Implants To Improve Hearing Now Available To More People

June 24, 1998

Cochlear implants, surgically implanted medical devices that improve hearing, are now available at UC San Francisco to a wider range of people with hearing loss than ever before.

While cochlear implants have been available for many years to people with essentially no hearing in either ear -- defined as profound hearing loss -- UCSF's cochlear implant program now makes this technology available to people who hear slightly, which is defined as severe hearing loss, said Jan Larky, MA, CCC-A, coordinator of the UCSF Cochlear Implant Project. People with severe hearing loss and reduced speech clarity are encouraged to contact the implant project, a part of UCSF Stanford Health Care, as a study to show the benefits of this implant for those with severe hearing loss is currently under way.

"These are people who would otherwise have had to wait until their hearing loss progressed to the profound stage to receive a cochlear implant," Larky said.

Instead, however, people with severe hearing loss can now reap the benefits of cochlear implants before their hearing loss worsens. And while improved hearing is the obvious benefit of cochlear implants, the effects are even more far reaching than that, Larky said.

"It's really about interpersonal, human connection," Larky said. "It's about having the ability to communicate and not feel isolated."

No one knows that better than cochlear implant recipients, such as Win Bottum, a 54-year-old Marin County psychologist who lost his hearing over the course of a year about two years ago.

Doctors still do not know what caused Bottum's dramatic hearing loss. But Bottum said he does know that more than just his hearing was at stake.

Deafness, he said, probably would have cost him his career, and would definitely have affected his ability to communicate easily with friends and family and the sense of safety that comes with being able to hear when home alone or driving.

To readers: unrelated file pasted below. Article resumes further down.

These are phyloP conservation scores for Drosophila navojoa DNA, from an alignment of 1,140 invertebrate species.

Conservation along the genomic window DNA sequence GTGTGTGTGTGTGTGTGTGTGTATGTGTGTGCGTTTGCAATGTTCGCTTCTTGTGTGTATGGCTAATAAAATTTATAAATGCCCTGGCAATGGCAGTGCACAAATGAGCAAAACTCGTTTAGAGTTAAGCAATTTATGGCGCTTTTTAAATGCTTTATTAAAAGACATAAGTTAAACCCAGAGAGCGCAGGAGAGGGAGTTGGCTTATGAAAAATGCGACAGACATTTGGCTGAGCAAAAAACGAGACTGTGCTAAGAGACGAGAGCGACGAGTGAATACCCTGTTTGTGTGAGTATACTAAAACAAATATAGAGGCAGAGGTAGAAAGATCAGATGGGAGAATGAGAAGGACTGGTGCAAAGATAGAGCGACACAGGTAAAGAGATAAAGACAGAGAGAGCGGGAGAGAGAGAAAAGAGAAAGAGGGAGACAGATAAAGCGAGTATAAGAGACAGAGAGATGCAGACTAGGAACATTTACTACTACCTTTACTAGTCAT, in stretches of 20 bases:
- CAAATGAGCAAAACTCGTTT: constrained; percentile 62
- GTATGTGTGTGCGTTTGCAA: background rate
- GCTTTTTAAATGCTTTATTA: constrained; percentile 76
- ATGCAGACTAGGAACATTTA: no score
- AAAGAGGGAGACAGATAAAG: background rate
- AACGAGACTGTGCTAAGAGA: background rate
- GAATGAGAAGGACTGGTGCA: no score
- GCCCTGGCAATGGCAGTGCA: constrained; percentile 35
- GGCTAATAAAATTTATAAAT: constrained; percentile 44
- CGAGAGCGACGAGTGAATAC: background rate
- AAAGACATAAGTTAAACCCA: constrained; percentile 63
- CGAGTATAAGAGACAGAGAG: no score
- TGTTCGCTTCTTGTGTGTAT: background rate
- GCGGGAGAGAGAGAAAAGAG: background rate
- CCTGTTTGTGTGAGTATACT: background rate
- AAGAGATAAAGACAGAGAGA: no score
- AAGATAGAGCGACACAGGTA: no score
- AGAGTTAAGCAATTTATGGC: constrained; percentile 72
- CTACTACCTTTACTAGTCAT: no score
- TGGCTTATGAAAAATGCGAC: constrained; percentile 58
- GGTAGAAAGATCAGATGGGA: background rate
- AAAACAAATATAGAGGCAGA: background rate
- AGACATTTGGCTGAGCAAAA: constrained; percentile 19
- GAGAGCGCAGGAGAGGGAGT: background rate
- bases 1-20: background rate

Though some losses, like the ability to enjoy music, can't always be recovered with a cochlear implant, Bottum said the implant has made all the difference in maintaining the life he knew before his hearing loss.

"For someone who has been hearing all their life and then loses it, it's a miraculous operation. It's nothing short of that," he said. "It's a profoundly saving experience."

Cochlear implants consist of three parts: the implant itself, which is surgically implanted and works by direct electrical stimulation of the auditory nerve; a small headpiece/microphone, which is worn externally; and a speech processor, which is worn on the body, much like a pager, and converts sound into digital signals which are then transmitted to the internal component. Electrodes inside the inner ear stimulate the hearing nerve and the brain interprets these signals as sound.

Getting an implant does not have to be painful or expensive, Larky said. Implant surgeries usually take about four hours, and patients are usually functioning normally and out of the hospital within 24 hours, though some may experience some discomfort or dizziness, Larky said. In addition, cochlear implants are covered by most insurance.

Patients for the current study must be 18 or older, generally healthy and have severe or profound hearing loss. Candidates must have worn hearing aids for at least two months with little benefit.

Call (415)476-2464 for more details or e-mail jlarky@itsa.ucsf.edu
-end-


University of California - San Francisco

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